In the UK the Reliant Robin is seen by many 4-wheeler drivers as a vehicle they would never drive, and despite being amazingly clean animals pigs are often thought of as dirty greedy animals. In our every day speech many of us at some time or another refer to the stereotypical habit of pigs. For example, “I had a flat tyre last night and it was a pig to change” or “Have you come out of that piggin bathroom room yet?” or even, “Don’t eat all that you pig”. So, as the Reliant Robin is made from Glass fibre, some how both the Tamworth Pig and Reliant Robin have been merged as one to form the “Plastic Pig”.

That seems one logical explanation so I guess you are wondering now where the Police come into this. As mentioned the Police Force (as we know it) was created by Sir Robert Peel and we know Sir Robert Peel liked Pigs. Could this also be why in many of the older Police Dramas on the television that the Police are often referred to as “Pigs” or the “filth”. Maybe the Police Force have suffered the same wrath as the Reliant Robin. Two Tamworth products, Police and Pigs, combined together to be simply, “Pigs”.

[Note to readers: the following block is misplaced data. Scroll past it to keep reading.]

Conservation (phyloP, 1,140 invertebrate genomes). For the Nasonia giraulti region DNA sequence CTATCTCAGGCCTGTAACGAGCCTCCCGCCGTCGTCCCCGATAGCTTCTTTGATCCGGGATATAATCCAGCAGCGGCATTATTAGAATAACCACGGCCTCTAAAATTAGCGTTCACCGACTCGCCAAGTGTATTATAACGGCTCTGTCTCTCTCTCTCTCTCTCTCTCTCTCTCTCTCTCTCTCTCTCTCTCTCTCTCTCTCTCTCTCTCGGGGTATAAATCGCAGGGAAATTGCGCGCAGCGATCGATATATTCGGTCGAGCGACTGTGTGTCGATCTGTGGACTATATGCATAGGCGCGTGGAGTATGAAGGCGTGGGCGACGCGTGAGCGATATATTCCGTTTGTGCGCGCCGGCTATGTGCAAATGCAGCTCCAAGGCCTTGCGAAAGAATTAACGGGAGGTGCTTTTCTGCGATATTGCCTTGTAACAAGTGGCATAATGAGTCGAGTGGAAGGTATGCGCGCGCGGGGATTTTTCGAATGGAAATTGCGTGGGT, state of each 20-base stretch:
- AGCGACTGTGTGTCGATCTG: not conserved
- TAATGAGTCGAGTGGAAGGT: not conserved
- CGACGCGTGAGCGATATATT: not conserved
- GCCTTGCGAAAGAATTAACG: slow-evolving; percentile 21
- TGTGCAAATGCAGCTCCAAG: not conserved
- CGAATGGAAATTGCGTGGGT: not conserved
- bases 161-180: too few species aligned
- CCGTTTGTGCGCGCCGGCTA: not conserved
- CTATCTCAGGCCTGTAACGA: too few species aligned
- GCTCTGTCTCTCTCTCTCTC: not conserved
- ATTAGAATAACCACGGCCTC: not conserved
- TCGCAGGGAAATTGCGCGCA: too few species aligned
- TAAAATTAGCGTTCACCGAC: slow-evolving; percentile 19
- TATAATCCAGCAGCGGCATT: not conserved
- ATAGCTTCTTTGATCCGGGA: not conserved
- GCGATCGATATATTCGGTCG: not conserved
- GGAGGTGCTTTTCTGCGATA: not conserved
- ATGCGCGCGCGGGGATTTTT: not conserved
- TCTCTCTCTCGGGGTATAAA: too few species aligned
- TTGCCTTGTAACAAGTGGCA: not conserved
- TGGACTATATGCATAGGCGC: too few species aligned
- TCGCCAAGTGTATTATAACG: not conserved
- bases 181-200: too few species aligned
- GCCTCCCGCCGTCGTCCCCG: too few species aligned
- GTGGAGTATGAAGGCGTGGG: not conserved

Sir Robert Peel.1788 - 1850

The Tamworth “Sandy Back” Pig.

The Reliant Robin.

Whilst this theory of the Plastic Pig may appear to work the question remains, why wasn’t the Reliant Regal, the most sold 3-wheeler of all time, dubbed with the same label? Reliant have been making 3-wheelers since 1935 and Tamworth Pigs first existed from 1809 so why wait until 1973 when the Robin was introduced?    A friend of mine, Malcolm Norris, runs the Reliants web site and he informs me that perhaps it didn’t!  Malcolm told me that prior to the Robin the Staffordshire Police Force in the late 1960’s had a small fleet of Reliant Regals that were apparently “Pigs” to drive.  It’s possible therefore that the term “Plastic Pig” may well have started here. We now have Police men, driving Reliant Regals. As we have discussed, Police men were often referred to by some as “Pigs” and so a Police man driving a “Reliant Regal” may have possibly earned the Reliant the tag, “Plastic Pig”.  But then perhaps the Police Force them selves daubed the vehicle a “Plastic Pig” as some of them thought they were “pigs” to drive. (Could the term “Road Hog” creep in anywhere here?)